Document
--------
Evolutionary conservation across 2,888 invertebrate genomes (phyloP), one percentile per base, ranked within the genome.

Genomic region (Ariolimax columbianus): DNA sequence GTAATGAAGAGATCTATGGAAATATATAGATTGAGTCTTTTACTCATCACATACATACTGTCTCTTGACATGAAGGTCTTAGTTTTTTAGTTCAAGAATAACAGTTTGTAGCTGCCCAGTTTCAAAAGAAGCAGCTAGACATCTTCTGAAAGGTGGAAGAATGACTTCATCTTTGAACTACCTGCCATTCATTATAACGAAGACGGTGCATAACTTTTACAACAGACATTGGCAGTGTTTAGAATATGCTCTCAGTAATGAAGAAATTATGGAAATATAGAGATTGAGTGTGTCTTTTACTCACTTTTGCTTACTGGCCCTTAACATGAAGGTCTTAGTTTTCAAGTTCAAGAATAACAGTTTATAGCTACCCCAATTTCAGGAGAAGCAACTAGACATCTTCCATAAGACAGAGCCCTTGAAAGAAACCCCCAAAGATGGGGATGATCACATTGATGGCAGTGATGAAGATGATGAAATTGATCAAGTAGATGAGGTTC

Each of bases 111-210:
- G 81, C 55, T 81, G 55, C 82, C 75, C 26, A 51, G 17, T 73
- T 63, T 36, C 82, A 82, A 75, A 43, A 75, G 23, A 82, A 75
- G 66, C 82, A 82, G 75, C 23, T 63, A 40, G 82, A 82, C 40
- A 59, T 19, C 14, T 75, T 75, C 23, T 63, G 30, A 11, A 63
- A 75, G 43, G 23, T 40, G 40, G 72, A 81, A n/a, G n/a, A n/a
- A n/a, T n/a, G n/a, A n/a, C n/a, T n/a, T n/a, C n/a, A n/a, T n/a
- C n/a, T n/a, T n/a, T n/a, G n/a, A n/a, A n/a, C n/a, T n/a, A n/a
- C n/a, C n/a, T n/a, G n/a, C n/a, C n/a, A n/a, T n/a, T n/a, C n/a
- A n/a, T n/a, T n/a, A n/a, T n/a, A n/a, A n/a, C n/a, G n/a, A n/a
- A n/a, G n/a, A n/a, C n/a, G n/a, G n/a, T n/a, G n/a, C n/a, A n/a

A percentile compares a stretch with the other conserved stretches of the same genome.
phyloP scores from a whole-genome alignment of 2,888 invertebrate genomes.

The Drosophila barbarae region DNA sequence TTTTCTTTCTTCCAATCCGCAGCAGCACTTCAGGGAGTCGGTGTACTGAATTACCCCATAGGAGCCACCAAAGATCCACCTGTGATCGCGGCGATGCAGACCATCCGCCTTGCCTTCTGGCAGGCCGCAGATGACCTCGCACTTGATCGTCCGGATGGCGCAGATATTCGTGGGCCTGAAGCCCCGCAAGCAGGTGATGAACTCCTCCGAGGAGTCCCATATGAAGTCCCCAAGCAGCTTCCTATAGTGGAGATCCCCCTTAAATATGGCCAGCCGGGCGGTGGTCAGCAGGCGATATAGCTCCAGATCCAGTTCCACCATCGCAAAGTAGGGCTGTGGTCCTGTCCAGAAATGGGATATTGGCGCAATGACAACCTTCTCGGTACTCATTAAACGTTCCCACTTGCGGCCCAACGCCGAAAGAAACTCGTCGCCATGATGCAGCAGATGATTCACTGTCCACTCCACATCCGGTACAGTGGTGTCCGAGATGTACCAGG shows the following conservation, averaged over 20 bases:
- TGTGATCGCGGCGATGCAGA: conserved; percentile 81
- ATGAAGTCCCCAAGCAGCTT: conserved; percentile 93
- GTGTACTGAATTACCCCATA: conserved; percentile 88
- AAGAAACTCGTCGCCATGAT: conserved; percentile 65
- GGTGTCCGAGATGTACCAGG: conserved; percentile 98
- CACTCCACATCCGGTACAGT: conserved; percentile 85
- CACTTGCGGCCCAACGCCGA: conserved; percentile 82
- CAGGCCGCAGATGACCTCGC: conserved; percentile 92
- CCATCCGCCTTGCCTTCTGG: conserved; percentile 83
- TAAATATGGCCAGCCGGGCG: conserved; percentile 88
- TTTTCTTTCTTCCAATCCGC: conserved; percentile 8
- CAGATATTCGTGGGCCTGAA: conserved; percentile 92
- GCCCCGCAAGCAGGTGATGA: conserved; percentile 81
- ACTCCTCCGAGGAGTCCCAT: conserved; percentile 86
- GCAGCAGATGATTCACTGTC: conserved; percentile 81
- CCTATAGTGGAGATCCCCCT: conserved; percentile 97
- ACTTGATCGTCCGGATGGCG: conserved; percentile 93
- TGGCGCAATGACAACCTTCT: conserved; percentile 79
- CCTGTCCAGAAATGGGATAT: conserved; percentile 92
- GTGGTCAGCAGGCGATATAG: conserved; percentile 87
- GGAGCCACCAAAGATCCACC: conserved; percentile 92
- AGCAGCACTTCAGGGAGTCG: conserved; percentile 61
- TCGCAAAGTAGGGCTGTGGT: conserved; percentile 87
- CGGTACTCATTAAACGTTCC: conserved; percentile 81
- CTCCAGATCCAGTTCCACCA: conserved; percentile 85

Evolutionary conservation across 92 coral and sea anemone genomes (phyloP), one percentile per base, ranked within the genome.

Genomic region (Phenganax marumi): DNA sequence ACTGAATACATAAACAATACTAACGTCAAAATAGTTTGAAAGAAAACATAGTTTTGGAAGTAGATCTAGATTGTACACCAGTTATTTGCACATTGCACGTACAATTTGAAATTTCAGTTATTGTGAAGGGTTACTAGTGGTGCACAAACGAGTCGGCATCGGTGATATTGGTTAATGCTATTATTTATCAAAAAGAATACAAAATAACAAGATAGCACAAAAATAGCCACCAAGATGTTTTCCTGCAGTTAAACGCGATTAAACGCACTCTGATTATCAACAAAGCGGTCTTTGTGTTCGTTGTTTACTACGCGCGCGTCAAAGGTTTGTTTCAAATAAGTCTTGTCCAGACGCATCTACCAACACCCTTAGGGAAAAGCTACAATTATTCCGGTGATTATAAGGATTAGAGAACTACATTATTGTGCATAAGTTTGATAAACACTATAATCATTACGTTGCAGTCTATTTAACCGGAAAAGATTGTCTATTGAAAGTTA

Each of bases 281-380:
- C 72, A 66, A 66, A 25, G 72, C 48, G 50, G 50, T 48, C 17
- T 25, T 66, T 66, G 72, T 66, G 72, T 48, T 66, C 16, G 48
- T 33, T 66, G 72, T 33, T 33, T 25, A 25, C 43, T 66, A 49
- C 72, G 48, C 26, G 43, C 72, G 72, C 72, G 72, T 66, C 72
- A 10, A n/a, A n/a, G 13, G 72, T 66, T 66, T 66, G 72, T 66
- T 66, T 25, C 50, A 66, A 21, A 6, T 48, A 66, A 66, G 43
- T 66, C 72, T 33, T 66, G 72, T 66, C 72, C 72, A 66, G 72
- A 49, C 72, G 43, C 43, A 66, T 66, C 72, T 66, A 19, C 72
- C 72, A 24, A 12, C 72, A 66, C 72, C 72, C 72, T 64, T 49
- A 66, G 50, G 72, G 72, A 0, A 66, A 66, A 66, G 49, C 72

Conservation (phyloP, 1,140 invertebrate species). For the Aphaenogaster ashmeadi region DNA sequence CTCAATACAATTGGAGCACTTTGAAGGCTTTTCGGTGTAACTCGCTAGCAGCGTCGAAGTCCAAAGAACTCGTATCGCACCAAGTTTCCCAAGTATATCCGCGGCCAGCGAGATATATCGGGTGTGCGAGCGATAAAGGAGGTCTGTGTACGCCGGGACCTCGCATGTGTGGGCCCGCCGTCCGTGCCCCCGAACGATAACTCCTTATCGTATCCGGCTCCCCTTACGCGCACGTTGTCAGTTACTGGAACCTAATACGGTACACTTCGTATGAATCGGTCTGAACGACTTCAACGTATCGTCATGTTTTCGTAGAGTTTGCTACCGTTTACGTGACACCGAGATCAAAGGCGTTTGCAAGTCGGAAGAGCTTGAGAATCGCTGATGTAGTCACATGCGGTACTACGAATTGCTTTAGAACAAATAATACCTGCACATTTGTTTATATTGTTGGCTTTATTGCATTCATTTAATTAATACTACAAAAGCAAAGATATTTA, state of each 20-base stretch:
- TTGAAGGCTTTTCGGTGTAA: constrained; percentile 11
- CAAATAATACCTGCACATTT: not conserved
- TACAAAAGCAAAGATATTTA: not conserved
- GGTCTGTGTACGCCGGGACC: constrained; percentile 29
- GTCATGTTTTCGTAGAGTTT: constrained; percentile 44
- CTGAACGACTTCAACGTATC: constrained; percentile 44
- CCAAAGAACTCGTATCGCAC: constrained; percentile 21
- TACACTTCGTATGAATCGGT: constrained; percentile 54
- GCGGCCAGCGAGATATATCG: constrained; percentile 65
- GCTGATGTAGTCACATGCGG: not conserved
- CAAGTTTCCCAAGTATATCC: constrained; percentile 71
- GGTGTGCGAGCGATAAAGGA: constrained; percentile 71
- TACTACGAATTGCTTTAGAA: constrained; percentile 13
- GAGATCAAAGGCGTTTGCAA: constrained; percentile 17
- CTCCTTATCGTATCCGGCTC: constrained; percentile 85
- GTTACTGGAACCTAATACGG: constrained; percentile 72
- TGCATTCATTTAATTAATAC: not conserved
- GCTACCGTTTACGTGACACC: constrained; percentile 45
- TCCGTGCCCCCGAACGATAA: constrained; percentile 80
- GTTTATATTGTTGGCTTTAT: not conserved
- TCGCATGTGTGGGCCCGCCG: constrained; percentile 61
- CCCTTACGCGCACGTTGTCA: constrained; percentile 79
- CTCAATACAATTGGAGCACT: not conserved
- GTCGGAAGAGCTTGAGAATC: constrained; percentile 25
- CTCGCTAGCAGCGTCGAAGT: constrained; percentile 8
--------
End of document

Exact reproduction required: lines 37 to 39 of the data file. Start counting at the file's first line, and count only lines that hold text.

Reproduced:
- GGAGCCACCAAAGATCCACC: conserved; percentile 92
- AGCAGCACTTCAGGGAGTCG: conserved; percentile 61
- TCGCAAAGTAGGGCTGTGGT: conserved; percentile 87